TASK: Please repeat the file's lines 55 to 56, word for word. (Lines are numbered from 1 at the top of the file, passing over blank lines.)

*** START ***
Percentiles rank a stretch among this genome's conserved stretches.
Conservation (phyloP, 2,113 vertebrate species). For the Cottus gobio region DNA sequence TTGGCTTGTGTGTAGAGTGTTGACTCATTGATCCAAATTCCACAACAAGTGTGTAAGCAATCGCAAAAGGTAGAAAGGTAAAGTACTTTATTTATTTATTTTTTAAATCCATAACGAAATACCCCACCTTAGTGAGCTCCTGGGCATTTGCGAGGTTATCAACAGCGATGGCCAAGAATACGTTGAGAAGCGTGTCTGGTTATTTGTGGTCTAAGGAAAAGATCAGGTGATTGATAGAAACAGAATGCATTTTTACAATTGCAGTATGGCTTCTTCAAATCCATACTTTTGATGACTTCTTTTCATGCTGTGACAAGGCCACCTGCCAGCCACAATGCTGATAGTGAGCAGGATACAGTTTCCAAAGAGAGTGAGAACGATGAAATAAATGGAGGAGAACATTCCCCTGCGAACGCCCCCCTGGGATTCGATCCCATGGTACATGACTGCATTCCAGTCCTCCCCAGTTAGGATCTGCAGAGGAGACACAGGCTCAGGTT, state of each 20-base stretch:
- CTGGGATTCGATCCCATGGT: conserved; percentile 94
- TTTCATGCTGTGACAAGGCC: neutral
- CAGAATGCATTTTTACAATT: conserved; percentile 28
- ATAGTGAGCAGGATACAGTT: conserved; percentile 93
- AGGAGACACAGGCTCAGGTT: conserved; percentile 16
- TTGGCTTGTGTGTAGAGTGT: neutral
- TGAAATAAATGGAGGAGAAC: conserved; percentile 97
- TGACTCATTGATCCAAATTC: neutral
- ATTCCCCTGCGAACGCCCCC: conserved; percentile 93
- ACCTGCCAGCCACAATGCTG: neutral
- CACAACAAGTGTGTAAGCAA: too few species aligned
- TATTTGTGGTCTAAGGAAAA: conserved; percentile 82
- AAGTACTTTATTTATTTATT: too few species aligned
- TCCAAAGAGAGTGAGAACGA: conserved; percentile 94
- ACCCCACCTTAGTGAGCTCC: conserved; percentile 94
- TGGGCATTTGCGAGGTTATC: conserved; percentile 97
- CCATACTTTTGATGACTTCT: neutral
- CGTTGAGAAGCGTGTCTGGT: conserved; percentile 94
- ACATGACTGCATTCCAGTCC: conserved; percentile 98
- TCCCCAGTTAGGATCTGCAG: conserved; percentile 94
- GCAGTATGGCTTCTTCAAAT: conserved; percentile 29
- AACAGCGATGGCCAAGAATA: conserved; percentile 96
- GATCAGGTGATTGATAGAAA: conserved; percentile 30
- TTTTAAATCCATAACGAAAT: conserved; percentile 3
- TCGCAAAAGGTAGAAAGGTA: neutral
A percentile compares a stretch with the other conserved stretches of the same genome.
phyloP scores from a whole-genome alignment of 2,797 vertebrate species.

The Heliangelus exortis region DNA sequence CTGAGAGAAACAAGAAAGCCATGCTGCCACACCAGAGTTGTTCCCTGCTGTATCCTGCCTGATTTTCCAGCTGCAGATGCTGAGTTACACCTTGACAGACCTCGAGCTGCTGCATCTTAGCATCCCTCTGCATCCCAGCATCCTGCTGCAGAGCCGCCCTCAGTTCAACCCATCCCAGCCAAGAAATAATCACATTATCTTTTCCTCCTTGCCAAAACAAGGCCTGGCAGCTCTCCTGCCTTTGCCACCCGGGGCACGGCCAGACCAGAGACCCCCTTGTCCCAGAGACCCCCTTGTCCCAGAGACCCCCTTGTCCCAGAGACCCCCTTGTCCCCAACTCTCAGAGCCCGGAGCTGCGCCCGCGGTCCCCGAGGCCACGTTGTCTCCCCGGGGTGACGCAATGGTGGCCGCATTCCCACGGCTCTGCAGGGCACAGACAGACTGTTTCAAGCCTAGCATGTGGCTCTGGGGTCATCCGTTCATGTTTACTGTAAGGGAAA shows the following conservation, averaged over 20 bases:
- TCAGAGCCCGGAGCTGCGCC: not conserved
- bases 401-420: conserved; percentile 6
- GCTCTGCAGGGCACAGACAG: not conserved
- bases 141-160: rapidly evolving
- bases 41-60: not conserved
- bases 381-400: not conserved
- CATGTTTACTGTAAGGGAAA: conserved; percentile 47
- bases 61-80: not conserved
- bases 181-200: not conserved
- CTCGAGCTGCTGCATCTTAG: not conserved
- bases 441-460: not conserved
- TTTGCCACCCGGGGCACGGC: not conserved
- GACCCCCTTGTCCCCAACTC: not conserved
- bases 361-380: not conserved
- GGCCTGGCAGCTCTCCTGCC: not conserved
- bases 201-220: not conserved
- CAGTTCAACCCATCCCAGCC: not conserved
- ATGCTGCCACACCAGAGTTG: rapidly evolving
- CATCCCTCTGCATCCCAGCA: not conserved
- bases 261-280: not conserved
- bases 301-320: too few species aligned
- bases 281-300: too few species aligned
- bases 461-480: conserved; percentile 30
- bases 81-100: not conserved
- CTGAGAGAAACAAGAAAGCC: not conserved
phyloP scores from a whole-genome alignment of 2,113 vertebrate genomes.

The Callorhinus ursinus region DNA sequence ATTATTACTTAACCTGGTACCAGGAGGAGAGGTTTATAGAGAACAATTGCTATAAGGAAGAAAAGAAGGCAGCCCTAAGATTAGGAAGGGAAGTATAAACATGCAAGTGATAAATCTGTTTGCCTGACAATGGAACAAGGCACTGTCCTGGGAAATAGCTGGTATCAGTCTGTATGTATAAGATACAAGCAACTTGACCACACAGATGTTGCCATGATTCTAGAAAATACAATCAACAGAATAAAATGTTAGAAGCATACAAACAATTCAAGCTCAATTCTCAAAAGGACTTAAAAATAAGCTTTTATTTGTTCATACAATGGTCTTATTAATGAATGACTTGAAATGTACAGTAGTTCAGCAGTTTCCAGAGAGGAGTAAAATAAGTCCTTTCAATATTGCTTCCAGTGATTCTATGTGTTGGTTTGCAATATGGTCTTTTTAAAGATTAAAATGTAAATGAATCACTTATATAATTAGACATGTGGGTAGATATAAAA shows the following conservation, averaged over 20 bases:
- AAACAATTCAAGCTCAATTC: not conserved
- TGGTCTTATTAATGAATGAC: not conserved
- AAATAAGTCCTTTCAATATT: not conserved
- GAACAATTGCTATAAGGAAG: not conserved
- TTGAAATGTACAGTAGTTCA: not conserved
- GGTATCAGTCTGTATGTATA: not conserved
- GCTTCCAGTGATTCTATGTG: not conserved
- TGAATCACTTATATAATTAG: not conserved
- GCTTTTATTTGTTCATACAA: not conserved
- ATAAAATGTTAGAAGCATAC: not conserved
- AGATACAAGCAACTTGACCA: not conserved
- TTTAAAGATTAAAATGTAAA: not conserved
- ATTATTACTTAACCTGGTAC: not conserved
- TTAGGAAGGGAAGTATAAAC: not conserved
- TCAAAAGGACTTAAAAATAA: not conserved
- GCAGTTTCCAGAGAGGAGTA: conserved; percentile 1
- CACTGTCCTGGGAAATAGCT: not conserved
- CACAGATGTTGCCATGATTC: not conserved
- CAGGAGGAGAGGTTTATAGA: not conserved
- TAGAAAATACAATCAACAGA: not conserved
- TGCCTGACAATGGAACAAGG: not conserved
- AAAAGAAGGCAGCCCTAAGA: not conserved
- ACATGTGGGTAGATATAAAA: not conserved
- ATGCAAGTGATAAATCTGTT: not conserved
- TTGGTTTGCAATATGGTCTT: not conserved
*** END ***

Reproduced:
- CTGAGAGAAACAAGAAAGCC: not conserved
phyloP scores from a whole-genome alignment of 2,113 vertebrate genomes.